Uganda’s largest opposition party has chosen its leader Kizza Besigye to face off against the east African nation’s long-serving president in the 2011 national election, officials said.
The election of Besigye — who has lost to President Yoweri Museveni in the previous two polls — was widely expected by political observers in the region’s third largest economy, which is gearing up to start pumping oil in the coming years.
“The support to win an election has always been there, I have always won the election,” Besigye said, defending himself against doubts among some in his Forum for Democratic Change (FDC) about his ability to beat Museveni.
“We won the last two elections but they were stolen and the Supreme Court of this country unanimously agreed that the elections were stolen,” he said late on Thursday.
Besigye — formerly Museveni’s personal doctor — asked the high court in the last two polls to cancel the election results due to fraud. However, a majority of judges ruled that there had been rigging but not enough to affect the result.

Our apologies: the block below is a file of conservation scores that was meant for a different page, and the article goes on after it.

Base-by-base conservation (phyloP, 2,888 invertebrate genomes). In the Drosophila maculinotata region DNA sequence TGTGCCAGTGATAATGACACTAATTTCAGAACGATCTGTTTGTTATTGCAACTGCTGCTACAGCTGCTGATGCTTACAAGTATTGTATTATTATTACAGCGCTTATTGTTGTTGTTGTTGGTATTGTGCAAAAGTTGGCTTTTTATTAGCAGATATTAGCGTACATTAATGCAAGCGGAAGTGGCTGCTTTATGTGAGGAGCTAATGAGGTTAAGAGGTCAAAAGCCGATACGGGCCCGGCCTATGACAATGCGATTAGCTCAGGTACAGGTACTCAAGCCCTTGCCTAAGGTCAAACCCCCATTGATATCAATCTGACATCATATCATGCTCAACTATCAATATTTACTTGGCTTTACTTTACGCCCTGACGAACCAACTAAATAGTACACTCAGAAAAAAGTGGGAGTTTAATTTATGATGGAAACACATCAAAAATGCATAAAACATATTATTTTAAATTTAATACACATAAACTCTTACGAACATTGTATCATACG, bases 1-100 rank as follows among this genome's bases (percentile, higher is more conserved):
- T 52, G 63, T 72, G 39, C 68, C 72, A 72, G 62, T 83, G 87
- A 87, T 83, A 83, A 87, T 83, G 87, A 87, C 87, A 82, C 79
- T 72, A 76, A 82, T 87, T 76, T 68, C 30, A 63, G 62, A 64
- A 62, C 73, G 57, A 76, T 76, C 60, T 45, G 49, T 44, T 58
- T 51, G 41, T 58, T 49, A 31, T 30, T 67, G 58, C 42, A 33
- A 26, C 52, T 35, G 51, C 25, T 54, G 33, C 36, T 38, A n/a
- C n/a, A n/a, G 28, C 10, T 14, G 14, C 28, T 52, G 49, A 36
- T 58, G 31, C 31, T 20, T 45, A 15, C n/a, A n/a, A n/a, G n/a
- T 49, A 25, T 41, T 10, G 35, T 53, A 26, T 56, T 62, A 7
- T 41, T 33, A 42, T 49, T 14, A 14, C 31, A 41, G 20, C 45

The FDC is part of an opposition alliance that has said it will field one candidate in the poll — although no one has been named yet — but critics say it is unlikely that the fractious opposition parties will be able to unite under one banner.
Museveni has led Uganda since taking power in 1986 and has been widely credited for the nation’s macroeconomic stability and strong growth. But human rights groups have increasingly criticised the former rebel leader for cracking down on the opposition and media and allowing corruption to flourish.
Museveni is widely expected to stand again for another term.
Landlocked Uganda has recently attracted foreign investor interest largely because of the discovery of significant oil reserves, as well as for its debt and money markets.
SOURCED FROM REUTERS
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